Short EV Account: Bottled Voters

This week’s Short EV Account is looks at some violence associated with a local municipal election. It would appear that the Victorians perpetrated and experienced violence during elections of all types:

During the 1868 election in Bolton, a major disturbance led to serious damage of a mill owned by Thomas Barlow, with the perpetrators eventually standing trial.  In their defence, it was asserted that the ‘riot’ had been caused by the system of ‘bottling’ employed by the Liberal party (this being a contemporary term for kidnapping/detaining voters during an election). On the night of Sunday 1 November, a number of voters were kidnapped and detained in Barlow’s mill, and then ‘supplied with drink until their senses were stupefied’.

In this extremely drunken state, they were then taken to the polling booth to vote for Liberal candidates. It was contended that this was unjust and illegal, and that those who had damaged the mill had every right to try and release their friends, ‘and to use as much force as was necessary to accomplish their freedom’. Multiple witnesses were called, who confirmed that from nine o’clock on Sunday night to late morning on Monday, Conservative voters were continually taken into the mill, and detained their against their will. During the Sunday night the shouting and singing were so loud that the entire neighbourhood was disturbed – it was most definitely not a party atmosphere, however.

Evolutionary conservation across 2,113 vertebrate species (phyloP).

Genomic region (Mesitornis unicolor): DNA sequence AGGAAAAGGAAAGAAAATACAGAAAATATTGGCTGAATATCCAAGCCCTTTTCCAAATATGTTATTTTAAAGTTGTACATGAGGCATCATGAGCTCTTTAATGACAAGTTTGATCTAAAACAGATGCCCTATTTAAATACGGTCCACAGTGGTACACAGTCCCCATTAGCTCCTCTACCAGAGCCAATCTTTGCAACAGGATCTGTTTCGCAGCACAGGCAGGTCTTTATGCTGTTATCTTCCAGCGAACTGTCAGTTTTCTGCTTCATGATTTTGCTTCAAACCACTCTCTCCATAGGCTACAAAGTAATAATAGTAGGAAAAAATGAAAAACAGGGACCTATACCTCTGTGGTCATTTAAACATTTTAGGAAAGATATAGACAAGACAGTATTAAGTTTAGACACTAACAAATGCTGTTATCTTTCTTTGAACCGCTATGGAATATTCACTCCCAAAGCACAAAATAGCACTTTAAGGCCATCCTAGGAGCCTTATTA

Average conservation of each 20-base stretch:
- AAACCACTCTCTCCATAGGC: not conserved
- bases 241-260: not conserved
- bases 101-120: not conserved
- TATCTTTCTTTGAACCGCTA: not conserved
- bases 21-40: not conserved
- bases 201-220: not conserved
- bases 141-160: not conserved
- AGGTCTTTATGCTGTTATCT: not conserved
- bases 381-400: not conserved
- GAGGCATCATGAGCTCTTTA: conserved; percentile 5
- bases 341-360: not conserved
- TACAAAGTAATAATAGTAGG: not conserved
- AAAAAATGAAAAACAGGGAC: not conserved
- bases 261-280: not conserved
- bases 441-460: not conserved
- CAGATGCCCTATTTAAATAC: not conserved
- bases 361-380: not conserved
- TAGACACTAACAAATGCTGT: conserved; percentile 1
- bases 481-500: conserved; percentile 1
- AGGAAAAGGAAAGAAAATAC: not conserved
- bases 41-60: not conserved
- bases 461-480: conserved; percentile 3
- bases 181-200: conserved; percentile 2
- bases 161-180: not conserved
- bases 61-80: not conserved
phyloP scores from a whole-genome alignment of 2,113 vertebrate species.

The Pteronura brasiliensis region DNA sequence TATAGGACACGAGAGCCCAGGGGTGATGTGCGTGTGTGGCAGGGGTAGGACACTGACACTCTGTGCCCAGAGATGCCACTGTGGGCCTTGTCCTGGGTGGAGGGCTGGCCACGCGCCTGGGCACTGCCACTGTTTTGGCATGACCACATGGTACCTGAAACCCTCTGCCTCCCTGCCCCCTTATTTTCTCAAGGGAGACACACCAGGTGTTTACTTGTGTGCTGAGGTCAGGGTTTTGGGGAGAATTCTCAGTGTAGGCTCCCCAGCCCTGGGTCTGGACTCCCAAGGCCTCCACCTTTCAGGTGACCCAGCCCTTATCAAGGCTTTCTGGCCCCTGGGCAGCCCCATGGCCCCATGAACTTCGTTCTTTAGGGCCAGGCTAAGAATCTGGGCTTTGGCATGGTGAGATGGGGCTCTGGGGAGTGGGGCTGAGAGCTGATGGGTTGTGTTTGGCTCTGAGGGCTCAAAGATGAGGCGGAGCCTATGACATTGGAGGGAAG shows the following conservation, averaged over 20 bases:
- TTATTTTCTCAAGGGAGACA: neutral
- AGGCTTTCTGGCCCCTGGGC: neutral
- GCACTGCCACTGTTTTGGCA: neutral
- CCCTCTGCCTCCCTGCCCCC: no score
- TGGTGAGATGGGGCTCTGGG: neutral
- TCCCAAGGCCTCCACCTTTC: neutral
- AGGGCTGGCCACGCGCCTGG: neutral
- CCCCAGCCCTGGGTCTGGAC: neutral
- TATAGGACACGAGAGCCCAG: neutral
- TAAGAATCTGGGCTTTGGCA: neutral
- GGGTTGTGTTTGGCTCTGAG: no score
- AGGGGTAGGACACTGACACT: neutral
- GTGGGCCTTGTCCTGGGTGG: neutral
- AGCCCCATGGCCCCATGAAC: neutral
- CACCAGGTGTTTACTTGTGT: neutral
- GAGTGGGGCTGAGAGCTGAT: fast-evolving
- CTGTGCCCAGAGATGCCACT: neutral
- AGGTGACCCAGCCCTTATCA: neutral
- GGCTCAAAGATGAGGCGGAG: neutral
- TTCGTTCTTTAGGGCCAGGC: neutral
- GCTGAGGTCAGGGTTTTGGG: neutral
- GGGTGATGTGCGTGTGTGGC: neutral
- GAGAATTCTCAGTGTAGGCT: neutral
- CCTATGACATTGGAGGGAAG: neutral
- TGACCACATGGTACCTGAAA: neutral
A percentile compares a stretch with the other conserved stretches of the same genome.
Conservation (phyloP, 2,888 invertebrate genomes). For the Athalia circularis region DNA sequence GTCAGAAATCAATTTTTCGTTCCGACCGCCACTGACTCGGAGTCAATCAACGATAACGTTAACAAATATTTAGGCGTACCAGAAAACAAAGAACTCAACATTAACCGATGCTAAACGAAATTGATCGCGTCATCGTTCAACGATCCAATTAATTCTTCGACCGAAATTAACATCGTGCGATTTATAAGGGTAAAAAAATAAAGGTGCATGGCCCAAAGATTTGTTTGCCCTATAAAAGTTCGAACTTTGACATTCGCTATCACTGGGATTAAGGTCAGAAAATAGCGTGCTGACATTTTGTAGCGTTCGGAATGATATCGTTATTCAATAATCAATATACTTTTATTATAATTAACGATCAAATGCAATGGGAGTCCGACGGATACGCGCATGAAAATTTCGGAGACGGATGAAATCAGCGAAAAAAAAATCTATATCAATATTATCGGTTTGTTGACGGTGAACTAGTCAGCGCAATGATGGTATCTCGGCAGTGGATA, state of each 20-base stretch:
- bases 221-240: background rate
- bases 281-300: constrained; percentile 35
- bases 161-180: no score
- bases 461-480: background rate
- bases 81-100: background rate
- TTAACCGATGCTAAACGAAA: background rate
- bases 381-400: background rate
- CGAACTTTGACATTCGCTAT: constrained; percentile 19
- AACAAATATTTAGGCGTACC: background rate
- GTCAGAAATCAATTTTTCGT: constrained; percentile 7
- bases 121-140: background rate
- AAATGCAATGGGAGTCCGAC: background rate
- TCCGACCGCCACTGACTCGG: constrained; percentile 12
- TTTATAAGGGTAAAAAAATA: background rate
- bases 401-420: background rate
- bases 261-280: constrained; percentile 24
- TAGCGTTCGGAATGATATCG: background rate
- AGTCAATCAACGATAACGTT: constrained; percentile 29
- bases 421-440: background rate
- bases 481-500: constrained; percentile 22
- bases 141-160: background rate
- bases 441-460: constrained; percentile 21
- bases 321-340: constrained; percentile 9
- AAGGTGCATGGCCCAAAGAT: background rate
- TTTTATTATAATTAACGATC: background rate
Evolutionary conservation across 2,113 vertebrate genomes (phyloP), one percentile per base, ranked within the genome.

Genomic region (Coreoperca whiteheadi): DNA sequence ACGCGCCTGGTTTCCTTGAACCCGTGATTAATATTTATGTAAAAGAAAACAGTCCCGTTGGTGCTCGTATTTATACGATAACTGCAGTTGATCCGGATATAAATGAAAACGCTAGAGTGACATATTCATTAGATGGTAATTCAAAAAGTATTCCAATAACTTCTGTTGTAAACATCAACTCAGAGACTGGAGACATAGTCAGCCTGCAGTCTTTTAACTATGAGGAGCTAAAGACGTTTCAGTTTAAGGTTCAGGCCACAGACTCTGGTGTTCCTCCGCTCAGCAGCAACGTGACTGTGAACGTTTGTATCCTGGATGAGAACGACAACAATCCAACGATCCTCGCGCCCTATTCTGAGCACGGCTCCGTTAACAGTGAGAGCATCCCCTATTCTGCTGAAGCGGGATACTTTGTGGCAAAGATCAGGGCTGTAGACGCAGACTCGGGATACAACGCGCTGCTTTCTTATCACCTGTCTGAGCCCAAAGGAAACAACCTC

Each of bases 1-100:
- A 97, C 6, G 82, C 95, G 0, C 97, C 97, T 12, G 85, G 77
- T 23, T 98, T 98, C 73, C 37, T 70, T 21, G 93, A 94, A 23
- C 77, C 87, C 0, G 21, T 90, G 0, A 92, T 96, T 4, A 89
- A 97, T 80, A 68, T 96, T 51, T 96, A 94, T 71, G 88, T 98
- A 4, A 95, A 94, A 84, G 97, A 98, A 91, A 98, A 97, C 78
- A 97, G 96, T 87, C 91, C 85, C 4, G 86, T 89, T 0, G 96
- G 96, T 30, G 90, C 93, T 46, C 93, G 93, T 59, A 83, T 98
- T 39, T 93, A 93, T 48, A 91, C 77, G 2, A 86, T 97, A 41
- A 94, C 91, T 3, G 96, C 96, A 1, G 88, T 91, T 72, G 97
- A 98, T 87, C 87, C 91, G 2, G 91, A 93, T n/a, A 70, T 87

On Monday, several of the mill’s inhabitants went to its windows, and pleaded with passers-by to release them.  A group of roughs (said to be Irishmen) were armed with sticks and stationed at the top and bottom of the mill’s staircase. Five of the detained voters’ faces were covered with blood, likely because of an escape attempt.

Some were walked around for half-an-hour on Monday morning to enable them to walk once taken to the polling booth, and others who flat-out refused to vote Liberal were detained for the rest of Monday until after the polls had closed. When a crowd eventually began to attack the mill to free them, one of the guards took up a stick and began smashing the windows himself, presumably in the hope that the crowd would think he was one of them and not an enemy. This guard, it was said, was employed by the Mayor of Bolton himself – who also happened to be the brother of Barlow, who owned the mill.


(Source: The Standard, 8 December 1868Retrieved 2019, via British Newspaper Archive. Newspaper Images © THE BRITISH LIBRARY BOARD. ALL RIGHTS RESERVED)

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